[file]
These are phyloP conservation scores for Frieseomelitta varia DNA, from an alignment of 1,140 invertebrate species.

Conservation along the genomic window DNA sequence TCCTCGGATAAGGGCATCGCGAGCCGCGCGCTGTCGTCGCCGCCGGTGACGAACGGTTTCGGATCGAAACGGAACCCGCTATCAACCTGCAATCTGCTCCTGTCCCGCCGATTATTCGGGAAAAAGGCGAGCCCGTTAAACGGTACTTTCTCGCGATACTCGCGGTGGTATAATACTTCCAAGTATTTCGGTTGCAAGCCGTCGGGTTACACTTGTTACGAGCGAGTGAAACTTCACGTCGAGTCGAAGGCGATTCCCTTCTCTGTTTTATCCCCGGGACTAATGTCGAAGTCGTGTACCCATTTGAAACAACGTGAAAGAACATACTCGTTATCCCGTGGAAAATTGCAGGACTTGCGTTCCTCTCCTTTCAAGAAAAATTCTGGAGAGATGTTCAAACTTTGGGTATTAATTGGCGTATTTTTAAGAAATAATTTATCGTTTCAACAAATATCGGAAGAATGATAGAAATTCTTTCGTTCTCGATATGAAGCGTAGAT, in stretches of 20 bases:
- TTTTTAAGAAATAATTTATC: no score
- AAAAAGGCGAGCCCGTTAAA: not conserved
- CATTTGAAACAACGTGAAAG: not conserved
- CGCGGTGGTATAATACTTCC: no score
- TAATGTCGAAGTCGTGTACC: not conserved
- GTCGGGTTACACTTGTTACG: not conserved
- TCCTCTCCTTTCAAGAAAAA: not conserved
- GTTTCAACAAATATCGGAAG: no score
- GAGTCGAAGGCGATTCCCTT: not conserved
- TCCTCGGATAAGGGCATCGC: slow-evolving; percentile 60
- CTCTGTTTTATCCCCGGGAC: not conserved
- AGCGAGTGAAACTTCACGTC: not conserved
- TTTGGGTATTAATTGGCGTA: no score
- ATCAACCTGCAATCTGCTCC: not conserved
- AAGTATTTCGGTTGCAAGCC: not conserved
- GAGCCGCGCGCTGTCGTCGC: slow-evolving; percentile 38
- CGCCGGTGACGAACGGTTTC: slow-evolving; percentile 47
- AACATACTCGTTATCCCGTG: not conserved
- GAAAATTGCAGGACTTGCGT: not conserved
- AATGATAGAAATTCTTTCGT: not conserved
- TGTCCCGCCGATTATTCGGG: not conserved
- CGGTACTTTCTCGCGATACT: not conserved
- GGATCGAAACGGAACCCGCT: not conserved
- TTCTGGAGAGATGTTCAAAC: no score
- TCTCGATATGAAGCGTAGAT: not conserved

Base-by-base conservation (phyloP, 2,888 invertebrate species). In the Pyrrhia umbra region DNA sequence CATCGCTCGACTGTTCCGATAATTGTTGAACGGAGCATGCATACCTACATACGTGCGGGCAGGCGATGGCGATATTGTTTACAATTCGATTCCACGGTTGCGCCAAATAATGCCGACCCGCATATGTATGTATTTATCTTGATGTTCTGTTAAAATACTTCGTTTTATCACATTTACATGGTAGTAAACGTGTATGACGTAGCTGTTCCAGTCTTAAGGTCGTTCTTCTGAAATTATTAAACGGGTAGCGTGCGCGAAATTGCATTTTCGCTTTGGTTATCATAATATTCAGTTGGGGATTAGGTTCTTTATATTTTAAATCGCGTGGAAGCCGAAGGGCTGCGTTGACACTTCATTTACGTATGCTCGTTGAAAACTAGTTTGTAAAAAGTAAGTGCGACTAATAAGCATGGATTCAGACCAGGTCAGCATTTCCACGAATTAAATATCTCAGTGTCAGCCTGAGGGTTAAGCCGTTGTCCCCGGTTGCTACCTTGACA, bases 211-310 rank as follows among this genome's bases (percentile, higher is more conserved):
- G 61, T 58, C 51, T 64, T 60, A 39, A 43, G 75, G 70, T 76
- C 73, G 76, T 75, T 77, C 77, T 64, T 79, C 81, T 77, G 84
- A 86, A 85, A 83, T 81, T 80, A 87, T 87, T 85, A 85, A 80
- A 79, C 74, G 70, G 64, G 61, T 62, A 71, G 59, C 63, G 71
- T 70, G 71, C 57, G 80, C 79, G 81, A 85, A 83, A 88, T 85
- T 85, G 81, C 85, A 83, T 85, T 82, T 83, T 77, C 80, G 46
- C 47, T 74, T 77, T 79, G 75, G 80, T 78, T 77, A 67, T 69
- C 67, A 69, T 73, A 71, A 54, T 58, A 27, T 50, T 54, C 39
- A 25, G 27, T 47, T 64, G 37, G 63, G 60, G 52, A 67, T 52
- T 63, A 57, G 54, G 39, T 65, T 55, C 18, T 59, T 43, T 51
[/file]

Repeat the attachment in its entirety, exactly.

These are phyloP conservation scores for Frieseomelitta varia DNA, from an alignment of 1,140 invertebrate species.

Conservation along the genomic window DNA sequence TCCTCGGATAAGGGCATCGCGAGCCGCGCGCTGTCGTCGCCGCCGGTGACGAACGGTTTCGGATCGAAACGGAACCCGCTATCAACCTGCAATCTGCTCCTGTCCCGCCGATTATTCGGGAAAAAGGCGAGCCCGTTAAACGGTACTTTCTCGCGATACTCGCGGTGGTATAATACTTCCAAGTATTTCGGTTGCAAGCCGTCGGGTTACACTTGTTACGAGCGAGTGAAACTTCACGTCGAGTCGAAGGCGATTCCCTTCTCTGTTTTATCCCCGGGACTAATGTCGAAGTCGTGTACCCATTTGAAACAACGTGAAAGAACATACTCGTTATCCCGTGGAAAATTGCAGGACTTGCGTTCCTCTCCTTTCAAGAAAAATTCTGGAGAGATGTTCAAACTTTGGGTATTAATTGGCGTATTTTTAAGAAATAATTTATCGTTTCAACAAATATCGGAAGAATGATAGAAATTCTTTCGTTCTCGATATGAAGCGTAGAT, in stretches of 20 bases:
- TTTTTAAGAAATAATTTATC: no score
- AAAAAGGCGAGCCCGTTAAA: not conserved
- CATTTGAAACAACGTGAAAG: not conserved
- CGCGGTGGTATAATACTTCC: no score
- TAATGTCGAAGTCGTGTACC: not conserved
- GTCGGGTTACACTTGTTACG: not conserved
- TCCTCTCCTTTCAAGAAAAA: not conserved
- GTTTCAACAAATATCGGAAG: no score
- GAGTCGAAGGCGATTCCCTT: not conserved
- TCCTCGGATAAGGGCATCGC: slow-evolving; percentile 60
- CTCTGTTTTATCCCCGGGAC: not conserved
- AGCGAGTGAAACTTCACGTC: not conserved
- TTTGGGTATTAATTGGCGTA: no score
- ATCAACCTGCAATCTGCTCC: not conserved
- AAGTATTTCGGTTGCAAGCC: not conserved
- GAGCCGCGCGCTGTCGTCGC: slow-evolving; percentile 38
- CGCCGGTGACGAACGGTTTC: slow-evolving; percentile 47
- AACATACTCGTTATCCCGTG: not conserved
- GAAAATTGCAGGACTTGCGT: not conserved
- AATGATAGAAATTCTTTCGT: not conserved
- TGTCCCGCCGATTATTCGGG: not conserved
- CGGTACTTTCTCGCGATACT: not conserved
- GGATCGAAACGGAACCCGCT: not conserved
- TTCTGGAGAGATGTTCAAAC: no score
- TCTCGATATGAAGCGTAGAT: not conserved

Base-by-base conservation (phyloP, 2,888 invertebrate species). In the Pyrrhia umbra region DNA sequence CATCGCTCGACTGTTCCGATAATTGTTGAACGGAGCATGCATACCTACATACGTGCGGGCAGGCGATGGCGATATTGTTTACAATTCGATTCCACGGTTGCGCCAAATAATGCCGACCCGCATATGTATGTATTTATCTTGATGTTCTGTTAAAATACTTCGTTTTATCACATTTACATGGTAGTAAACGTGTATGACGTAGCTGTTCCAGTCTTAAGGTCGTTCTTCTGAAATTATTAAACGGGTAGCGTGCGCGAAATTGCATTTTCGCTTTGGTTATCATAATATTCAGTTGGGGATTAGGTTCTTTATATTTTAAATCGCGTGGAAGCCGAAGGGCTGCGTTGACACTTCATTTACGTATGCTCGTTGAAAACTAGTTTGTAAAAAGTAAGTGCGACTAATAAGCATGGATTCAGACCAGGTCAGCATTTCCACGAATTAAATATCTCAGTGTCAGCCTGAGGGTTAAGCCGTTGTCCCCGGTTGCTACCTTGACA, bases 211-310 rank as follows among this genome's bases (percentile, higher is more conserved):
- G 61, T 58, C 51, T 64, T 60, A 39, A 43, G 75, G 70, T 76
- C 73, G 76, T 75, T 77, C 77, T 64, T 79, C 81, T 77, G 84
- A 86, A 85, A 83, T 81, T 80, A 87, T 87, T 85, A 85, A 80
- A 79, C 74, G 70, G 64, G 61, T 62, A 71, G 59, C 63, G 71
- T 70, G 71, C 57, G 80, C 79, G 81, A 85, A 83, A 88, T 85
- T 85, G 81, C 85, A 83, T 85, T 82, T 83, T 77, C 80, G 46
- C 47, T 74, T 77, T 79, G 75, G 80, T 78, T 77, A 67, T 69
- C 67, A 69, T 73, A 71, A 54, T 58, A 27, T 50, T 54, C 39
- A 25, G 27, T 47, T 64, G 37, G 63, G 60, G 52, A 67, T 52
- T 63, A 57, G 54, G 39, T 65, T 55, C 18, T 59, T 43, T 51